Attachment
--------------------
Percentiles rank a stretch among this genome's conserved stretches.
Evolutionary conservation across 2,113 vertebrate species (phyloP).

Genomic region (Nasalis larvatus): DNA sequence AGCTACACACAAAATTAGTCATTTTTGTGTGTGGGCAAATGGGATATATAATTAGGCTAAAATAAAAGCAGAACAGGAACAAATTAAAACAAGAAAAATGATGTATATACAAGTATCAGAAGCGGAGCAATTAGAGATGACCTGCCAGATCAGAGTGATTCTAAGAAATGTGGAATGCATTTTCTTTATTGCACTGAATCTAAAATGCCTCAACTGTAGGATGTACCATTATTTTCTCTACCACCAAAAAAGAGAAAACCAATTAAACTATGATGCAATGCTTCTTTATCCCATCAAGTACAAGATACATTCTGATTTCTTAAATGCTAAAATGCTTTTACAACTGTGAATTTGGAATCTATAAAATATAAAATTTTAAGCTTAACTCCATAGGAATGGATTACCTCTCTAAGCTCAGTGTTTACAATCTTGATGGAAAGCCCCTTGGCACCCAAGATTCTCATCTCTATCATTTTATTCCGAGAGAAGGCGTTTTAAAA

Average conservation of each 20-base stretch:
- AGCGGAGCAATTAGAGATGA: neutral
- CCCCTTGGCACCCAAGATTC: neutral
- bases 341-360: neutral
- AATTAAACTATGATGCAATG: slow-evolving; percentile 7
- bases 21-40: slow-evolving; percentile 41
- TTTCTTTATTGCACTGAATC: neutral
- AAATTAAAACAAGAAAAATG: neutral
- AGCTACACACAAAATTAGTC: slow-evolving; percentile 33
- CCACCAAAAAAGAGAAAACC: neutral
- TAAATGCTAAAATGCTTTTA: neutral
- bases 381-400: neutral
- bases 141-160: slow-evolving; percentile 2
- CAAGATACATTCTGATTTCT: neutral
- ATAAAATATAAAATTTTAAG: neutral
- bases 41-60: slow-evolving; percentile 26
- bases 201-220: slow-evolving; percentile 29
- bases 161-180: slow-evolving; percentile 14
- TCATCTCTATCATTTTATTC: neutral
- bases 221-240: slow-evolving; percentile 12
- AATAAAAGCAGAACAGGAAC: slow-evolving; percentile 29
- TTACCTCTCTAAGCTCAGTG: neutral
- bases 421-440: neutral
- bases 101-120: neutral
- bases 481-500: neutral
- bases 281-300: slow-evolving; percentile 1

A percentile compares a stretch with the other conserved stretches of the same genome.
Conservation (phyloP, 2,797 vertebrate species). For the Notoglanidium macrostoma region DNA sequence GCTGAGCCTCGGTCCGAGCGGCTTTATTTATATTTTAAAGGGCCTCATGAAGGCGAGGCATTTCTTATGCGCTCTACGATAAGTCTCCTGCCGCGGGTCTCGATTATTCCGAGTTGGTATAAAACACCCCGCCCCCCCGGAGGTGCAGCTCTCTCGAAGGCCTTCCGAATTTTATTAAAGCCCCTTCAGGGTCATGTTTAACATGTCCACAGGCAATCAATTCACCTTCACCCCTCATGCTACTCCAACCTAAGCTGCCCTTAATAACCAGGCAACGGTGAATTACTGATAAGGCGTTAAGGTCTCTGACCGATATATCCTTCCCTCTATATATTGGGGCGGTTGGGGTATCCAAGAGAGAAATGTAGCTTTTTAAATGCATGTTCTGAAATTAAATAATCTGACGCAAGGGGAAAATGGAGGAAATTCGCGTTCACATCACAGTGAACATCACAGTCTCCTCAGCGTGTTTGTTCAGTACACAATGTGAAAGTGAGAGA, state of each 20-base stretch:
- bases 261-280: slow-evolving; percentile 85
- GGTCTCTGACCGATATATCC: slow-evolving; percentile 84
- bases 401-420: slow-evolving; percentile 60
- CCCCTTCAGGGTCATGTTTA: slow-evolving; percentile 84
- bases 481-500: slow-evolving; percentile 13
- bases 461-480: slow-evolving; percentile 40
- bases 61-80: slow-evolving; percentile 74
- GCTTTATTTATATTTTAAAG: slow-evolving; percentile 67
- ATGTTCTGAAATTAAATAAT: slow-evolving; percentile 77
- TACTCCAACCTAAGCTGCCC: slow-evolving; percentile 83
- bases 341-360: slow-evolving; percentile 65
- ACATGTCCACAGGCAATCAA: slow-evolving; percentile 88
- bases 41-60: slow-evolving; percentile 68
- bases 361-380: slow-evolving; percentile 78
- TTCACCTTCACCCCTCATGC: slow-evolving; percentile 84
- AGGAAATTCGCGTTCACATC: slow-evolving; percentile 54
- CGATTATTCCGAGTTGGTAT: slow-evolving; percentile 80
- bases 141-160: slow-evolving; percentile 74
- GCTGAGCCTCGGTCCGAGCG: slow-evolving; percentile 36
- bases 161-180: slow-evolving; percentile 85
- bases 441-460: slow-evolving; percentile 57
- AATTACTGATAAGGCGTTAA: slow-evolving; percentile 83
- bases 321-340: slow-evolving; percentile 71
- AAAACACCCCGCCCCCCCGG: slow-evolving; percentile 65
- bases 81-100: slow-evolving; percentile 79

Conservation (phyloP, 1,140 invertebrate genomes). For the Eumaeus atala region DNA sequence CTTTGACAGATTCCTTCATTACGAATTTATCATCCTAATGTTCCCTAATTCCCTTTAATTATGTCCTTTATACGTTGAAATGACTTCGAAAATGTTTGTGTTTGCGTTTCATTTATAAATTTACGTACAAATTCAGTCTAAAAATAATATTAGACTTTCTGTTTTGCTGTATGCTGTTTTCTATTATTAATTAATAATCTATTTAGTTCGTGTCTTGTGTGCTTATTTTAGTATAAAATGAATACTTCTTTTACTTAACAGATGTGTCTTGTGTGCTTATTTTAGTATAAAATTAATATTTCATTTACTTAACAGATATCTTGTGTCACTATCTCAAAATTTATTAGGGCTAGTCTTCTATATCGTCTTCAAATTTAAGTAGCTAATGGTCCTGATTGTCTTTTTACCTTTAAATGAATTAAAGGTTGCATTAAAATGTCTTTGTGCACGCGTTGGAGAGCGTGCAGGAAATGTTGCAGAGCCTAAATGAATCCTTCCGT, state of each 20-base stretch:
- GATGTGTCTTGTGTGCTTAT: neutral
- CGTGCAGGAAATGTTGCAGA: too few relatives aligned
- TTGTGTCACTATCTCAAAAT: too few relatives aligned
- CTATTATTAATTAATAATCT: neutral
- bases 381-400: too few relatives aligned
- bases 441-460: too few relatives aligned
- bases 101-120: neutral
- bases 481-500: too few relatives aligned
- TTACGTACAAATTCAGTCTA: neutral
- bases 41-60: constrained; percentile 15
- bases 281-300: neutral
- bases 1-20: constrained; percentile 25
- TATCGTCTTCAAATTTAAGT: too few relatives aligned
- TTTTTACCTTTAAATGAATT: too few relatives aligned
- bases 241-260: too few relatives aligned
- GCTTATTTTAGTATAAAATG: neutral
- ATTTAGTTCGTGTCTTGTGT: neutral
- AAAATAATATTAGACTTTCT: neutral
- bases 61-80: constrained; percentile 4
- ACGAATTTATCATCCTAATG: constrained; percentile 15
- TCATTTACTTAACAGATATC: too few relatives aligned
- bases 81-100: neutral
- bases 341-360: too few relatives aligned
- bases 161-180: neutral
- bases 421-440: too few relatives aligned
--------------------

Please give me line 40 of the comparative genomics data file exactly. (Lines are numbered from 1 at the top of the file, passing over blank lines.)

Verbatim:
- ATGTTCTGAAATTAAATAAT: slow-evolving; percentile 77